I came to calligraphy by accident, sort of. It was offered as one of three electives (illustration, typography, calligraphy) at UGA in the graphic design department. Since I wasn't an illustrator, I took it. I was full of trepidation and Ken Williams, the instructor, did not make it better. He was quite stern, despite his hippy appearance. And I was intimidated by the fabulous work he did.
We were to fill up 12 legal size sheets of paper a day with italic writing, using a 1 1/2mm Brause nib, and black ink. It took at least four excruciating hours every day to do this, and I hated it. At the end of the quarter we could choose another hand to study and had to produce a final project in that hand. I think I chose 'Legend'. Our textbook was Jacqueline Svaren's Written Letters.
When the class was done (and I got an A or a B...can't remember) I gave a final shudder and resolved never to touch another calligraphy pen. THEN--a scant few quarters later, just long enough for the memory of the pain to fade, as in childbirth--Ken Williams (that's MR. Williams to me) said for the Cortona program this year (1987) they had a guy lined up to teach calligraphy whose work was amazing, "you really ought to study with this guy." Coincidentally, John was planning on going...and I really wanted to spend more time with John and get to know him better. My gracious mother paid for the trip as a graduation present and I went to Italy and studied under Steve Skaggs, and it turned out that I liked it. (I also got to spend a lot of time with John, and we eventually got married, but that's another story.)
Steve had an amusing study plan: he would teach us four hands in (somewhat) chronological order. We started with pen-made Roman Capitals (from about 100 AD), the most challenging hand. This went over really well with the rank beginners in the group! After two weeks we moved on to Humanistica, or Roman Bookhand, from about 1450 AD. Next came Italic (Cancelleresca, from about 1500 AD) and we ended with Rotunda (Italian Gothic) from the high middle ages: 1300s-1400s. I think he saved Rotunda for last as it is so much darn fun. Our class went of plenty of field trips and looked at many original old manuscripts and stone carvings. We even went to the Vatican library, and had the whole place to ourselves because it was the Vatican's summer break.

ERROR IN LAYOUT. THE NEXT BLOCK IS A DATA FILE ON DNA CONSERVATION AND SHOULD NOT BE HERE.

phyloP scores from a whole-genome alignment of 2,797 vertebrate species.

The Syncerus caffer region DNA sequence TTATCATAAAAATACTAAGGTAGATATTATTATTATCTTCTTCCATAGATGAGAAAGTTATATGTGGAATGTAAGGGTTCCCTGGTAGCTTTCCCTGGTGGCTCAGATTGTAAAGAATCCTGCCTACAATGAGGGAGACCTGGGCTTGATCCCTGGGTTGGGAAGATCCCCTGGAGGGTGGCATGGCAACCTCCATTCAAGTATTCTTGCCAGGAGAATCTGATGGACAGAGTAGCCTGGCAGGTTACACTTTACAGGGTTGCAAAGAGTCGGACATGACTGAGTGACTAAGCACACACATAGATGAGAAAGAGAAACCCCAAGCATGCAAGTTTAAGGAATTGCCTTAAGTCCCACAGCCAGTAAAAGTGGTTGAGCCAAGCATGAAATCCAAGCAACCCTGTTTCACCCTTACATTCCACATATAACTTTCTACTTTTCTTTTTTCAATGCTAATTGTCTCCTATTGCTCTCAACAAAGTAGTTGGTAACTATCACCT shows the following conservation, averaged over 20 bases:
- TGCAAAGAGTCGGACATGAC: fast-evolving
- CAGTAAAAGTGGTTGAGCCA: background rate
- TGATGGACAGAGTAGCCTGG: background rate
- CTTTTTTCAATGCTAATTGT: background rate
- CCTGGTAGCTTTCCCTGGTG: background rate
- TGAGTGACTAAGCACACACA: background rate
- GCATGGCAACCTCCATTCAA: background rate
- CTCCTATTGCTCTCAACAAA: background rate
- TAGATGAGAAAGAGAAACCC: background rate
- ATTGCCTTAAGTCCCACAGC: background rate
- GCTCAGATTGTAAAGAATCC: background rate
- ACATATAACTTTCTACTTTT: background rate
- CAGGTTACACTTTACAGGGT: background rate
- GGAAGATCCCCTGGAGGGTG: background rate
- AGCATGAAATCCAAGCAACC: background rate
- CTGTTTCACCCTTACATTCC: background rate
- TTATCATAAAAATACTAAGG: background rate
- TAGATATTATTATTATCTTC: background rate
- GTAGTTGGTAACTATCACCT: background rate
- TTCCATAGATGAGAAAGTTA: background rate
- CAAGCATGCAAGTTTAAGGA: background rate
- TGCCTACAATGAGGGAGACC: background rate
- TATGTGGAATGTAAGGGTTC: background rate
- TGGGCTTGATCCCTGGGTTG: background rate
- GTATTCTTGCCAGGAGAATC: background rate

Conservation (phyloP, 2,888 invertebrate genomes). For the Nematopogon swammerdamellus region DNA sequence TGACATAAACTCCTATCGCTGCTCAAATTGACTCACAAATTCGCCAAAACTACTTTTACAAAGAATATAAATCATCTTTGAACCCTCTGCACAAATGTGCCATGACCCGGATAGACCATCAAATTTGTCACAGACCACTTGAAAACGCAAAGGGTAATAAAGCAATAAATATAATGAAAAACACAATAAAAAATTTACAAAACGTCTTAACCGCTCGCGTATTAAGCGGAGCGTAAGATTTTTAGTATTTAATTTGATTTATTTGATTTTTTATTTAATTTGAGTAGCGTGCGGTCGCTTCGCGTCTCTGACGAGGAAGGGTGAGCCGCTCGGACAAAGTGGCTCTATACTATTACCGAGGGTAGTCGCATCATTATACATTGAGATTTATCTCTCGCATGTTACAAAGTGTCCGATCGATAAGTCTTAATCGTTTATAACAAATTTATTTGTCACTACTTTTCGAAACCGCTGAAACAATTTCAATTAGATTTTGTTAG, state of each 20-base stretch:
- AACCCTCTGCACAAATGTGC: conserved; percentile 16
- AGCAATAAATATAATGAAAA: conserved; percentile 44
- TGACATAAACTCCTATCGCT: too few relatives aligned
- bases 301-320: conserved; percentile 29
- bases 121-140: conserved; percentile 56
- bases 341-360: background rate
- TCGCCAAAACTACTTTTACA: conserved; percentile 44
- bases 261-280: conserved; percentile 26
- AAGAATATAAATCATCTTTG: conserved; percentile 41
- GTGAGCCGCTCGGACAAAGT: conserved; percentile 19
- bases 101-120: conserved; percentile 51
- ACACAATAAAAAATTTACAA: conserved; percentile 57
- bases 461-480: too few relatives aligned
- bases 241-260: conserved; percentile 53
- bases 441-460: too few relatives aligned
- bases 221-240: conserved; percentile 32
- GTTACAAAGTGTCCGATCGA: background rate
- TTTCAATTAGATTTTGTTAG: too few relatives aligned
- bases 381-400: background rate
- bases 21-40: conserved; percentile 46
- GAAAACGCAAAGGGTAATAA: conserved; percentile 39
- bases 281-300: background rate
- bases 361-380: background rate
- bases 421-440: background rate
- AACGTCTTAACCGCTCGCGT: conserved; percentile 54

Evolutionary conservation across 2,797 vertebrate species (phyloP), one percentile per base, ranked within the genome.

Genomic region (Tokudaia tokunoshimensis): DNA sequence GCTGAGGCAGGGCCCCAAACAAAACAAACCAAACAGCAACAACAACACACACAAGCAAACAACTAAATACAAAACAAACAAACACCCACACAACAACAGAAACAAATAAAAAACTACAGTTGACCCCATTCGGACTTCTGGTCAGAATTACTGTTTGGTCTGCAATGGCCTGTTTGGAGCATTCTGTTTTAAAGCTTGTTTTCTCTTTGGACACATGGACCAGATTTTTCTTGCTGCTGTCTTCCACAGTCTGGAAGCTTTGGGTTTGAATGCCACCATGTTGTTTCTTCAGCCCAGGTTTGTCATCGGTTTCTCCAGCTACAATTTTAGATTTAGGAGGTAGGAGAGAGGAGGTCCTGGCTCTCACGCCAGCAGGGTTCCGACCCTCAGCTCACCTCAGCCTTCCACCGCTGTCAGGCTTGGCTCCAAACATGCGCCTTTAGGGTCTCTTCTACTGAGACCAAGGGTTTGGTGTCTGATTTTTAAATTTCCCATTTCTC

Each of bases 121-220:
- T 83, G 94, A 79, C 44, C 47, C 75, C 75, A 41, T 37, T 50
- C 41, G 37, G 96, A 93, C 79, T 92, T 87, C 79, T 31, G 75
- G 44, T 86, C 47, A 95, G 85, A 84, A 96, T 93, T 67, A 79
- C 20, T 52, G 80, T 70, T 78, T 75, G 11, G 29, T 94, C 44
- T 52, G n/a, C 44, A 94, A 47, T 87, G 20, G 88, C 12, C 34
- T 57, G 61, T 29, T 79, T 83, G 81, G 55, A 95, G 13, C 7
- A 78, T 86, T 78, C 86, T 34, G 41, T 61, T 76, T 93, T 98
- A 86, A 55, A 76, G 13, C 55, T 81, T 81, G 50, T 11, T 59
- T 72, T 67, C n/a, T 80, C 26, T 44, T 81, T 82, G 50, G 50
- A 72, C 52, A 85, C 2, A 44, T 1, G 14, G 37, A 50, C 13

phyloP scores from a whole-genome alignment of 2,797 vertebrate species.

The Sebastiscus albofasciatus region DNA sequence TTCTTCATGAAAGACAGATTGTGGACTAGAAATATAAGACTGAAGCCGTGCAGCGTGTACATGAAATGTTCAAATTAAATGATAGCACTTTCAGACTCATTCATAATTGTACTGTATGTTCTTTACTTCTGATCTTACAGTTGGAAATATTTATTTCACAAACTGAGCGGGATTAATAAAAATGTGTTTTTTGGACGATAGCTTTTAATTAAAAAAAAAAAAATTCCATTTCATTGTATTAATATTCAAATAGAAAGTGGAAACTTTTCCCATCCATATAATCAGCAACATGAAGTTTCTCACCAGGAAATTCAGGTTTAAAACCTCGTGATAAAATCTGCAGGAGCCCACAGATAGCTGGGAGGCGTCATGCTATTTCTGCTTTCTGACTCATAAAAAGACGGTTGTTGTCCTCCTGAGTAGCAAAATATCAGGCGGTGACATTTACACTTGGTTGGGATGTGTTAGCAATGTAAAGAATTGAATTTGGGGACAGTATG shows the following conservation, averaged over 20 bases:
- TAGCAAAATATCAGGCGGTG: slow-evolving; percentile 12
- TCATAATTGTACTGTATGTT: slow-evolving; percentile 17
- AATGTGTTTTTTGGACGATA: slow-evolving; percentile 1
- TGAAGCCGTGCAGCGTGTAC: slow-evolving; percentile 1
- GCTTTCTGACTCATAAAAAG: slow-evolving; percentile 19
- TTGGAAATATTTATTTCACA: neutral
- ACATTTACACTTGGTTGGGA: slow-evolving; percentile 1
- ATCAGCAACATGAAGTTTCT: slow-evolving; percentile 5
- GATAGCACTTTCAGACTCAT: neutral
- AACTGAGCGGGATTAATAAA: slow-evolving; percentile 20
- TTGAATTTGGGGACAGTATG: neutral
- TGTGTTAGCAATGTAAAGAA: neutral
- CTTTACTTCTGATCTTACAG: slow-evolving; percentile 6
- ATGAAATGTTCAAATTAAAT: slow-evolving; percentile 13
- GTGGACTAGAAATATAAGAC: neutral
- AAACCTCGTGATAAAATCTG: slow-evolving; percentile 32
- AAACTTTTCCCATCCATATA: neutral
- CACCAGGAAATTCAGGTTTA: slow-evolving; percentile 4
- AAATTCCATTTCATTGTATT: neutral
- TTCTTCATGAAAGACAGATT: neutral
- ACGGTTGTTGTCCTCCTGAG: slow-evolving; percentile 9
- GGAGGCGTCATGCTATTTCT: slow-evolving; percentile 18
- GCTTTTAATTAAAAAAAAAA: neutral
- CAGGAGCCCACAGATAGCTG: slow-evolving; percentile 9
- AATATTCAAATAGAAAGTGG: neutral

Meanwhile I could not believe the things Steve did! He wrote in color--lots of color! And it was bright! And he changed colors in the middle of a word or even a letter! I learned you don't always have to write just in straight lines! And it doesn't always have to make sense or be legible! Wow! I was blown away watching him work on large uncut pieces of paper, in front of us, so casual about it. Wow--you can do a project without freaking out first for weeks at a time, planning it, making sure it will be just right?! Without tons of tracing paper overlays? Endless tests on smaller pieces of paper to get the color right? What about perfection? What if it's not perfect? Aren't you worried? Steve was never worried. What a gift that man has for fearlessness.
(I also learned that until you can make letters and words without thinking about them there is not much point in trying the wild stuff. Well, for me it anyway.)
He said you just have to establish what the rules are in any given piece, and stick to them. I still have trouble with that: in any given piece I forget to establish any rules, or I change them as I go. It's always a grand free-for-all, and then I'm surprised that it didn't work out like I thought it might.